2023-P Native American $1 - Maria Tallchief BU (25-Coin Roll)

2023-P Native American $1 - Maria Tallchief BU (25-Coin Roll)

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The Native American small dollar series celebrates the heroic contributions of the Indian tribes to our shared American history. These rolls would be the perfect addition to your set or collection.

Coin Highlights:
  • Composition: 77% Copper, 12% Zinc, 7% Manganese and 4% Nickel.
  • Coins will come packaged 25 in a paper wrap or plastic roll.
  • Obverse: Bust facing right of Sacagawea with her infant son.
  • Reverse: Depicts Maria Tallchief in a ballerina pose, with other dancers and depictions of moons in the background.
  • Edge: "2023," "P" Philadelphia mint mark with motto "E Pluribus Unum" inscribed on edge.
  • Maria Tallchief was the first major prima ballerina from America. In addition to Maria, there were four other Native American women, earning them the name "Five Moons," which the reverse gives nod to.

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Maria Tallchief: An American Ballet Icon

Maria Tallchief was an American ballerina who is widely regarded as one of the most significant dancers in the history of ballet. Born on January 24, 1925 on an Osage Indian reservation in Fairfax, Oklahoma, Tallchief was the first American to become a prima ballerina of the New York City Ballet, and her contributions to the world of dance have been significant.

Tallchief was born to an Osage father and a Scottish-Irish mother. Her father, Alexander Tall Chief, was a member of the Osage Nation, and his family had a long history of involvement in the tribe's ceremonial dances. Tallchief's mother, Ruth Porter, was a pianist who instilled a love of music and the arts in her daughter from an early age.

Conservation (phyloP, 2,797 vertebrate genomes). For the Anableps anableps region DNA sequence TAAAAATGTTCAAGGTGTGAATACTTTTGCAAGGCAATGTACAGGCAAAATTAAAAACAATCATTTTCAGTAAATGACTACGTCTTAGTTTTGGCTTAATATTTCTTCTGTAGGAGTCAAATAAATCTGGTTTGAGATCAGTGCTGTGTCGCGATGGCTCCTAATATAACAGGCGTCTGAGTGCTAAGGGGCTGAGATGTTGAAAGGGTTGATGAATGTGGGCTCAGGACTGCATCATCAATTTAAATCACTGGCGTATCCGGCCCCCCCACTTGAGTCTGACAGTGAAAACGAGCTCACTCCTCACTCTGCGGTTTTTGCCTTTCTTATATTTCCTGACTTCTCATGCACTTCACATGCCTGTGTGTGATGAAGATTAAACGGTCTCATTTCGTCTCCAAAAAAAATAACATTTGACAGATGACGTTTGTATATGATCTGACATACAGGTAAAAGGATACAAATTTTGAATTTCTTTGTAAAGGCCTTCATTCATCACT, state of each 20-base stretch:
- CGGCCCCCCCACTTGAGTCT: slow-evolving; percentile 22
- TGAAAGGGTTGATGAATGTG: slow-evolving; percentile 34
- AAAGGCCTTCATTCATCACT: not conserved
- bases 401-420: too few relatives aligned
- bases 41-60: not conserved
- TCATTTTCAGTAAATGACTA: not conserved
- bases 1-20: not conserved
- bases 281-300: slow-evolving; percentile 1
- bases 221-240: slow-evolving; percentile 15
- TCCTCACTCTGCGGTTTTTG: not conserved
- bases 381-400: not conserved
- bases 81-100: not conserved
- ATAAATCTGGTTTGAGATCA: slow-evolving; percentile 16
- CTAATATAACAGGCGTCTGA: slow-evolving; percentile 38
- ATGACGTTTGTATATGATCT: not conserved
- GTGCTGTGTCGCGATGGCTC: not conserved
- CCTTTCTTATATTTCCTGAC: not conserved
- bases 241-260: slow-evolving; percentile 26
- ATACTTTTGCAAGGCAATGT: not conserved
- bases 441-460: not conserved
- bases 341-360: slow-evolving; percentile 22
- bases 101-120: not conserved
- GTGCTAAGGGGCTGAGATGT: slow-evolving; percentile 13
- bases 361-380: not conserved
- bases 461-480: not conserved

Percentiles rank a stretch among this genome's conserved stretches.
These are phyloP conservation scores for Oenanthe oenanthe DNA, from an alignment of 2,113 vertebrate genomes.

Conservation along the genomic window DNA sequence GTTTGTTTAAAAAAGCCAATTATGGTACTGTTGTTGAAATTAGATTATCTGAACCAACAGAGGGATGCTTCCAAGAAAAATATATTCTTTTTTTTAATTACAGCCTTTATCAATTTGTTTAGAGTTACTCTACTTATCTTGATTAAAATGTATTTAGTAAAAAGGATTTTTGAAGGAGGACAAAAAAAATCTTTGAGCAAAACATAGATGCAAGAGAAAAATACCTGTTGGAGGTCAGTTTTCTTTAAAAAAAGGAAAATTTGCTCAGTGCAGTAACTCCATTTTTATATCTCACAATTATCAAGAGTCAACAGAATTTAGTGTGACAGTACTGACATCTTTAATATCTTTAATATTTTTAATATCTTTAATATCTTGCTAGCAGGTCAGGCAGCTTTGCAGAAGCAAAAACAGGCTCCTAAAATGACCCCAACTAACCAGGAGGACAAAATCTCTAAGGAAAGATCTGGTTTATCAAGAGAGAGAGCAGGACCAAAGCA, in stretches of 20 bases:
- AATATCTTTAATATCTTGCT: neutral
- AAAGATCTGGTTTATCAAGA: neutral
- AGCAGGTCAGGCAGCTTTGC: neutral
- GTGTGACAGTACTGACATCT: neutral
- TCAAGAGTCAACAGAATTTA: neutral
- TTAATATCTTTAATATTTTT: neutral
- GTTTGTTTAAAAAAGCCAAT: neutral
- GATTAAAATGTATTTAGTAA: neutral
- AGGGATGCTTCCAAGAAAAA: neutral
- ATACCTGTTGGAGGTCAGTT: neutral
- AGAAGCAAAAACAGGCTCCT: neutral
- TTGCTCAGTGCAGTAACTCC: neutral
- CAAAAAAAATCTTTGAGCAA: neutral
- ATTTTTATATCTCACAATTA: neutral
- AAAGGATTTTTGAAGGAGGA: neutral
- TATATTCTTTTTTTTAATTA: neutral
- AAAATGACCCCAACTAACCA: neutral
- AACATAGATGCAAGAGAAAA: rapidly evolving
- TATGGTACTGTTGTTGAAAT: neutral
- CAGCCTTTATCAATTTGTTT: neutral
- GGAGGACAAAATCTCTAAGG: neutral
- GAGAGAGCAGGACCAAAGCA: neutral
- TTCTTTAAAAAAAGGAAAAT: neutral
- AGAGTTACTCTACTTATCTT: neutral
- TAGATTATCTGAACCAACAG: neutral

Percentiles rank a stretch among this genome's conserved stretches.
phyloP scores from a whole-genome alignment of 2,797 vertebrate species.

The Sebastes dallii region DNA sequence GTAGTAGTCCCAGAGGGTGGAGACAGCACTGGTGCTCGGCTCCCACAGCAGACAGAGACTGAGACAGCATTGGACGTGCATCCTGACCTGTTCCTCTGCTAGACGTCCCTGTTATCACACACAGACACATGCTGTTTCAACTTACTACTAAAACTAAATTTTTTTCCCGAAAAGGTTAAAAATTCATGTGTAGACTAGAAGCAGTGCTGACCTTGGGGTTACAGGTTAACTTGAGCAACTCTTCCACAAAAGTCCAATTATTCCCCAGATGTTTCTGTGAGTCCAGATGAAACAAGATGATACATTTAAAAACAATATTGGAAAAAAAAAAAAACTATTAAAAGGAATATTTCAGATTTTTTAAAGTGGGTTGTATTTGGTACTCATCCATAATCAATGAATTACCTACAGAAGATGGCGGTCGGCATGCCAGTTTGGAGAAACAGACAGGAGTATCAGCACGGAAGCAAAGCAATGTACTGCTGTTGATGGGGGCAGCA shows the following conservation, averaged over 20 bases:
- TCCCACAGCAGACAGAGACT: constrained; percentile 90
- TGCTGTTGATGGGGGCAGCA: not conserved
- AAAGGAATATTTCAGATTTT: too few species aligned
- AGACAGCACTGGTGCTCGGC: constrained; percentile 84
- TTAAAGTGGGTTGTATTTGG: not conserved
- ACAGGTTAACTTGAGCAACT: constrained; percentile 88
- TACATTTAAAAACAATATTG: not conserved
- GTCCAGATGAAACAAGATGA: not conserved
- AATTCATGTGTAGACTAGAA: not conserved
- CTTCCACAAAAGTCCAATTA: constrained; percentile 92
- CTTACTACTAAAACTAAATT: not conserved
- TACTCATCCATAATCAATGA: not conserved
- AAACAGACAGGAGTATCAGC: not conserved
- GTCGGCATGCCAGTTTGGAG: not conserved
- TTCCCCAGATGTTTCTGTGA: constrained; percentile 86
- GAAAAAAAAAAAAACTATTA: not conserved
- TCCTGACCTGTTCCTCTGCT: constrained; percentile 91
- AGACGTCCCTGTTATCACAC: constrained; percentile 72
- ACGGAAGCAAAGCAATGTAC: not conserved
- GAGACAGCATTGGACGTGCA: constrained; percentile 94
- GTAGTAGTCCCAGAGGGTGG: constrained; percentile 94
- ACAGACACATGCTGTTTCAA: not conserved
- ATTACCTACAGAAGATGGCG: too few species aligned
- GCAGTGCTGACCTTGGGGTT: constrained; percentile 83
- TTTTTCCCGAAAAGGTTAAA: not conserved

Tallchief began her formal dance training with the renowned Russian ballet master Bronislava Nijinska in California when she was 12 years old. Nijinska recognized Tallchief's talent and encouraged her to move to New York City to continue her training at the School of American Ballet.

In 1942, Tallchief joined the Ballet Russe de Monte Carlo, one of the most prestigious ballet companies in the world. She quickly rose through the ranks and became the company's prima ballerina in 1944 at the age of 19. Tallchief's performances were noted for their technical excellence, dramatic flair, and effortless grace.

Tallchief's career took off in the 1950s when she joined the newly-formed New York City Ballet, which was founded by the legendary choreographer George Balanchine. Balanchine was known for his innovative choreography and his preference for American dancers, and he quickly recognized Tallchief's talent.

Tallchief's partnership with Balanchine was a defining moment in her career. Balanchine created many roles for her, including the lead in his famous ballet, "The Firebird," which became one of her signature performances. Tallchief's dancing was praised for its precision, musicality and emotional depth, and she quickly became a beloved figure in the world of dance.

Tallchief's influence on the world of dance cannot be overstated. She was a trailblazer for American dancers and helped to establish ballet as a respected art form in the United States. She was also a role model for young girls who aspired to become ballerinas, particularly those from underrepresented communities.

In addition to her contributions to the world of dance, Tallchief was also an advocate for Native American rights. She was proud of her Osage heritage and used her platform to raise awareness about the struggles facing Native Americans. She was a member of the Osage Nation and worked to preserve and promote Native American culture throughout her life.

Tallchief's legacy is still felt in the world of dance today. She paved the way for future generations of American dancers and inspired countless people with her talent, dedication and grace. Her contributions to the arts and her advocacy for Native American rights make her an important historical figure and a true American icon.

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